TENERFIE, Spain – Sergey Lozhkin knows malware. Medical devices? Admittedly, not so much.
That, however, was not an impediment to the Kaspersky Lab researcher in cracking the digital walls of a Moscow hospital and finding a shocking array of open doors on the network and weaknesses in medical devices and applications crucial not only to the privacy of patients, but also their physical well-being.
Today at the Kaspersky Lab Security Analyst Summit, Lozhkin told a real-world tale of how relatively easy it is for a hacker to get onto a hospital network using available tools and having very little background in medical device security.
“I have no information on medical equipment; I don’t know how it works,” he said. “I started the research just to learn something. It’s really scary. When we develop technology in software systems, engineers forget about IT security. It’s a problem not just with medical equipment, but in a lot of areas of the industry.”
In the U.S., more attention is being paid to medical device security than ever. Couple that with privacy concerns that are regulated by HIPAA, and health care security is a hot-button issue. The same cannot be said for Russia, Lozhkin said, despite the same threats and weaknesses.
Attacks against medical devices expose not only reams of patient data, including diagnoses and medicinal treatments, but access to MRI devices and management applications could lead to catastrophic results if they are reconfigured by an attacker wishing to do physical harm.
Lozhkin said a major problem is that some of these devices not only suffer from traditional software vulnerabilities, but many are connected to the Internet and reachable via remote interfaces used by physicians during treatment.
Lozhkin said he found thousands of hospital devices online using a Shodan search, including radiology apps, MRI devices and of course, webservers. One search result turned up a Moscow hospital run by a friend of Lozhkin’s; among the the results was a Siemens log-in portal for a CT scan machine guarded only by a default password. Lozhkin told his friend at the hospital about the situation, who agreed to an informal pen-test. Lozhkin wanted to attack the hospital the way a black hat would—without of course accessing patient data or manipulating devices—and he started by sitting outside the location and cracking the facility’s Wi-Fi. He said he was able to brute-force the Wi-Fi credentials, which he said were “configured badly with an easy password” Once on the network, additional weak security was evident immediately, starting with an XP machine still vulnerable to MS-08-067.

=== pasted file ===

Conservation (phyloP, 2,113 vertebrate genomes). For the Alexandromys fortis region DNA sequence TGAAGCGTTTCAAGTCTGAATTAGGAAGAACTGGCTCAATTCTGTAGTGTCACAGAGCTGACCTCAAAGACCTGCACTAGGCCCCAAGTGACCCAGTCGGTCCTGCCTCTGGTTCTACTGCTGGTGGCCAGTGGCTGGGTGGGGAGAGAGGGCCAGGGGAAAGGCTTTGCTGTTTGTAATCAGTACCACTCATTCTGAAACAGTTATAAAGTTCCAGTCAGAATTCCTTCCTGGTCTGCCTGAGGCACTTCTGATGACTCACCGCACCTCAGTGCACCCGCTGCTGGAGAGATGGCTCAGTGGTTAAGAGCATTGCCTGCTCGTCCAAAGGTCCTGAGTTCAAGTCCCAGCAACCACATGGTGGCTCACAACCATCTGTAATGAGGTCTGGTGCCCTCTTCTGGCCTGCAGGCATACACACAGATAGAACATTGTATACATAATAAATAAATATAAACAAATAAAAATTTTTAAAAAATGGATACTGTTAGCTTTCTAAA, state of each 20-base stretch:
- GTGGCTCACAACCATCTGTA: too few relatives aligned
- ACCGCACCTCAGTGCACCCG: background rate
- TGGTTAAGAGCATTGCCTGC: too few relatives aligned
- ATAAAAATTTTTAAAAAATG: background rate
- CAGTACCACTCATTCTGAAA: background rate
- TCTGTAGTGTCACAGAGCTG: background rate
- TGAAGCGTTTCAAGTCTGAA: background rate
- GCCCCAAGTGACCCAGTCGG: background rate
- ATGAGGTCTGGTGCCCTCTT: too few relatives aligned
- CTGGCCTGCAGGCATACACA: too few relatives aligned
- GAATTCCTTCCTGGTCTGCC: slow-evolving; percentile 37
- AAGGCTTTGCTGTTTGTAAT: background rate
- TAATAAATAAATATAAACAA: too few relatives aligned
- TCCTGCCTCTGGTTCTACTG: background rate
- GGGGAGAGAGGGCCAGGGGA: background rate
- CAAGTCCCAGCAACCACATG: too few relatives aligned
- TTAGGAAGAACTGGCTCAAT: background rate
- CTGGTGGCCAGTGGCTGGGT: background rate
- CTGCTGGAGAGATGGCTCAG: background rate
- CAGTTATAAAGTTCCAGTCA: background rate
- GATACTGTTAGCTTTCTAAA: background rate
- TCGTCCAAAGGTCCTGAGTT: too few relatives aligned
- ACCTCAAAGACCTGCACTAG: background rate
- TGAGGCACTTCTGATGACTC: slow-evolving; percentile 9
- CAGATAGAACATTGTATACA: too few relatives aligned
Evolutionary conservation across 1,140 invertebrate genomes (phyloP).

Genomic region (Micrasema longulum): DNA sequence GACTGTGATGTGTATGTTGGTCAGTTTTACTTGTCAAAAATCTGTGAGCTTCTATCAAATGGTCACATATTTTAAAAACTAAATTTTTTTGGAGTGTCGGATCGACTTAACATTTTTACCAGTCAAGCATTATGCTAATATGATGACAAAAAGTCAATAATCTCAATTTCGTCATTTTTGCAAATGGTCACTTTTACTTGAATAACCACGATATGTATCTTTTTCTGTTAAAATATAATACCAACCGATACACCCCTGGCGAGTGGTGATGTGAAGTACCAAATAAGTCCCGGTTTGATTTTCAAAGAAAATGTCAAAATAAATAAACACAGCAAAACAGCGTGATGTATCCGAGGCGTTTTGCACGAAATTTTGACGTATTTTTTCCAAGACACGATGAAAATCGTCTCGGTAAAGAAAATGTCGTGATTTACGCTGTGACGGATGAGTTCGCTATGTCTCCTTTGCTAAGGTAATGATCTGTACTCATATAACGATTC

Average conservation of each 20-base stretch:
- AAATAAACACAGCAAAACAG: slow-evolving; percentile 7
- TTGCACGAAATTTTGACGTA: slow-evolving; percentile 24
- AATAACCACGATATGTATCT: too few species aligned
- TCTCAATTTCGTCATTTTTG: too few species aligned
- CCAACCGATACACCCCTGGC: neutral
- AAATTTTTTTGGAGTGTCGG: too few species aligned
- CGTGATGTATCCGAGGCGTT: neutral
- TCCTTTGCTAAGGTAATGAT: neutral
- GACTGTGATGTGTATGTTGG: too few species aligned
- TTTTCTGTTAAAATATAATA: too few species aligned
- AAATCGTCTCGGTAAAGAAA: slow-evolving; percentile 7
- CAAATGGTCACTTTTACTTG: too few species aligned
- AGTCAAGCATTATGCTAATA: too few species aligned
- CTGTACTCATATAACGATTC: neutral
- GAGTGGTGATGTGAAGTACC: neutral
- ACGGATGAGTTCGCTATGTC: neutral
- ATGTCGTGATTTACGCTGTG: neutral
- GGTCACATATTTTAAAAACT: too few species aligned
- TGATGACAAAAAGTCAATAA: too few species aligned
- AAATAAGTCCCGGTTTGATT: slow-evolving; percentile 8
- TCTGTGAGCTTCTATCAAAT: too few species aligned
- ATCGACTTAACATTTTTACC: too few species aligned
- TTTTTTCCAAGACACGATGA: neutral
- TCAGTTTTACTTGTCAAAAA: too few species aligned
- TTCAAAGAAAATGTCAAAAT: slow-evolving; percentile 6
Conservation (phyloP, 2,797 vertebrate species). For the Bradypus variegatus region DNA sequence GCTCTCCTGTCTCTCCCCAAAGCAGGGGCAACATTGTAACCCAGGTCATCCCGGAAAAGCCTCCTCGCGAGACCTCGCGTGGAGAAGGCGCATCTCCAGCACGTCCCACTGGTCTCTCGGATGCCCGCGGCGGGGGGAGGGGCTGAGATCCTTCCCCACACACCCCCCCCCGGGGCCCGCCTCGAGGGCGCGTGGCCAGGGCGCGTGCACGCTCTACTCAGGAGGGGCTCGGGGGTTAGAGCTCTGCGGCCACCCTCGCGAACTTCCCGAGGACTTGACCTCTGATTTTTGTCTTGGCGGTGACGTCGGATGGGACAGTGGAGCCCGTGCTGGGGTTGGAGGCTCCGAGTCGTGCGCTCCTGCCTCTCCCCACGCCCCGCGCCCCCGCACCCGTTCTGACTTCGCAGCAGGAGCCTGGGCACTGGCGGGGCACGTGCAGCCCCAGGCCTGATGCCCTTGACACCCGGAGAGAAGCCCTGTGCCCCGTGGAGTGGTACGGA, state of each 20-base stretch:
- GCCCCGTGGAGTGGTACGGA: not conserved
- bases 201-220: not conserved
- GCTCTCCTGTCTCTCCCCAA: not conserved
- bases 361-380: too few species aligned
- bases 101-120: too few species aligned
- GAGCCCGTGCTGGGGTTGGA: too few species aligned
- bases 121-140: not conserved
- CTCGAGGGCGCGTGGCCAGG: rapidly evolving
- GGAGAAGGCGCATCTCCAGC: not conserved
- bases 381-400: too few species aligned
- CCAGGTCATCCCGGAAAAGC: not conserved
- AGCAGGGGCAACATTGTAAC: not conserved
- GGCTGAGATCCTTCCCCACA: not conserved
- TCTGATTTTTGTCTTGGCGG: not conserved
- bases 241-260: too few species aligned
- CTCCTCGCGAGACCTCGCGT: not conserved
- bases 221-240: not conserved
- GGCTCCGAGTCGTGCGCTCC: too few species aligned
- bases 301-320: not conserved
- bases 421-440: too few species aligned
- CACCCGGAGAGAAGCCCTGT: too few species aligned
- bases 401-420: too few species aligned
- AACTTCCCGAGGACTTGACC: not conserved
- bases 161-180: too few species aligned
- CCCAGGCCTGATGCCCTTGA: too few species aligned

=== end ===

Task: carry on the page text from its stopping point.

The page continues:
“You can say I just hacked [lousy] Wi-Fi, so what?” Lozhkin said. “The guys who are creating software for medical devices should think about someone configuring [lousy] Wi-Fi access to the local network.”
Once on the network, using available pen-testing tools, Lozhkin was able to find a control panel for a MRI machine that was not password protected, There was also access to a C Shell in the application.
“You could do anything you wanted; add files, get a full list of patients, information on diagnoses, all on this device,” Lozhkin said.
In January, the U.S. Food and Drug Administration issued cybersecurity guidelines for medical device manufacturers, with recommendations including the adoption of risk management programs and calls for provisions to be made accept and triage vulnerability disclosure.
The relative maturity of software security in health care is relatively low, but there encouraging signs. Data from the most recent iteration of the BSIMM model shows some signs of improvement, but health care does lag behind more bleeding edge industries such as financial services. Gary McGraw, founder of Cigital and one of the innovators behind BSIMM, said that a number security executives from financial services are moving over to large health care organizations, another indication of the prioritization of security in healthcare.